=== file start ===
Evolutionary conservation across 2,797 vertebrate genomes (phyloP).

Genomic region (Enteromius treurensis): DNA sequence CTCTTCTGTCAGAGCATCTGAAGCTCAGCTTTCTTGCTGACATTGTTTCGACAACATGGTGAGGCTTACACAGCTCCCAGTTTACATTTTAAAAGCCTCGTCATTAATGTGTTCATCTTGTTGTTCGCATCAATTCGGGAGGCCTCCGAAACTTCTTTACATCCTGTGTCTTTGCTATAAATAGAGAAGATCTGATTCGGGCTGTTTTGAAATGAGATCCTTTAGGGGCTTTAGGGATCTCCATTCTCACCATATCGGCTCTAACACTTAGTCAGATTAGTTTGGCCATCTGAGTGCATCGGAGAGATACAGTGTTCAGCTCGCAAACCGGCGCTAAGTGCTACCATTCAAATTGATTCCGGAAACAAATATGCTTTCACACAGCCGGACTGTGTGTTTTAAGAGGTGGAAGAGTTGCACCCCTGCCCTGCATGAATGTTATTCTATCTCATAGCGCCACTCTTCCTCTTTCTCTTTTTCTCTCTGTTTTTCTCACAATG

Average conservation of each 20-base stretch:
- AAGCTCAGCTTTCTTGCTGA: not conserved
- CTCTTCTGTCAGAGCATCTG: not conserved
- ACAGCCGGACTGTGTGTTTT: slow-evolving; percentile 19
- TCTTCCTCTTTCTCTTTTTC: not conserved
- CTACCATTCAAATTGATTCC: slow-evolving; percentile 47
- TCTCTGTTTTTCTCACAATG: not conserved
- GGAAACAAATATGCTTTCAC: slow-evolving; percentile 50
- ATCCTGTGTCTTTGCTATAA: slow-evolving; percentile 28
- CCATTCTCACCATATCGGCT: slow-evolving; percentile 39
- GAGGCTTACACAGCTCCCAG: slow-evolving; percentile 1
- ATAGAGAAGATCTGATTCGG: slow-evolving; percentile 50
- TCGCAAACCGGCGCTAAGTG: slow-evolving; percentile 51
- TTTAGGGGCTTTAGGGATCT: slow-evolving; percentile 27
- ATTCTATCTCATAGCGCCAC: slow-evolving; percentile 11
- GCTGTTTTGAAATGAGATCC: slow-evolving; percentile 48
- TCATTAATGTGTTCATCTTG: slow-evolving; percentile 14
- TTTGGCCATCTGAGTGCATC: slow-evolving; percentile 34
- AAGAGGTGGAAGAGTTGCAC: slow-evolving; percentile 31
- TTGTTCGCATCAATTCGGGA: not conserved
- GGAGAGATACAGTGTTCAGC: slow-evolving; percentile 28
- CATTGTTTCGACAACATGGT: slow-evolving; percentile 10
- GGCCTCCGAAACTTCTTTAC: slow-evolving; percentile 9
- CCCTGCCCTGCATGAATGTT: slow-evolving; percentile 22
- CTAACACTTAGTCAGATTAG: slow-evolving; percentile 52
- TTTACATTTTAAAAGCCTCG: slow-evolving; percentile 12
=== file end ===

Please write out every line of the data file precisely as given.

Evolutionary conservation across 2,797 vertebrate genomes (phyloP).

Genomic region (Enteromius treurensis): DNA sequence CTCTTCTGTCAGAGCATCTGAAGCTCAGCTTTCTTGCTGACATTGTTTCGACAACATGGTGAGGCTTACACAGCTCCCAGTTTACATTTTAAAAGCCTCGTCATTAATGTGTTCATCTTGTTGTTCGCATCAATTCGGGAGGCCTCCGAAACTTCTTTACATCCTGTGTCTTTGCTATAAATAGAGAAGATCTGATTCGGGCTGTTTTGAAATGAGATCCTTTAGGGGCTTTAGGGATCTCCATTCTCACCATATCGGCTCTAACACTTAGTCAGATTAGTTTGGCCATCTGAGTGCATCGGAGAGATACAGTGTTCAGCTCGCAAACCGGCGCTAAGTGCTACCATTCAAATTGATTCCGGAAACAAATATGCTTTCACACAGCCGGACTGTGTGTTTTAAGAGGTGGAAGAGTTGCACCCCTGCCCTGCATGAATGTTATTCTATCTCATAGCGCCACTCTTCCTCTTTCTCTTTTTCTCTCTGTTTTTCTCACAATG

Average conservation of each 20-base stretch:
- AAGCTCAGCTTTCTTGCTGA: not conserved
- CTCTTCTGTCAGAGCATCTG: not conserved
- ACAGCCGGACTGTGTGTTTT: slow-evolving; percentile 19
- TCTTCCTCTTTCTCTTTTTC: not conserved
- CTACCATTCAAATTGATTCC: slow-evolving; percentile 47
- TCTCTGTTTTTCTCACAATG: not conserved
- GGAAACAAATATGCTTTCAC: slow-evolving; percentile 50
- ATCCTGTGTCTTTGCTATAA: slow-evolving; percentile 28
- CCATTCTCACCATATCGGCT: slow-evolving; percentile 39
- GAGGCTTACACAGCTCCCAG: slow-evolving; percentile 1
- ATAGAGAAGATCTGATTCGG: slow-evolving; percentile 50
- TCGCAAACCGGCGCTAAGTG: slow-evolving; percentile 51
- TTTAGGGGCTTTAGGGATCT: slow-evolving; percentile 27
- ATTCTATCTCATAGCGCCAC: slow-evolving; percentile 11
- GCTGTTTTGAAATGAGATCC: slow-evolving; percentile 48
- TCATTAATGTGTTCATCTTG: slow-evolving; percentile 14
- TTTGGCCATCTGAGTGCATC: slow-evolving; percentile 34
- AAGAGGTGGAAGAGTTGCAC: slow-evolving; percentile 31
- TTGTTCGCATCAATTCGGGA: not conserved
- GGAGAGATACAGTGTTCAGC: slow-evolving; percentile 28
- CATTGTTTCGACAACATGGT: slow-evolving; percentile 10
- GGCCTCCGAAACTTCTTTAC: slow-evolving; percentile 9
- CCCTGCCCTGCATGAATGTT: slow-evolving; percentile 22
- CTAACACTTAGTCAGATTAG: slow-evolving; percentile 52
- TTTACATTTTAAAAGCCTCG: slow-evolving; percentile 12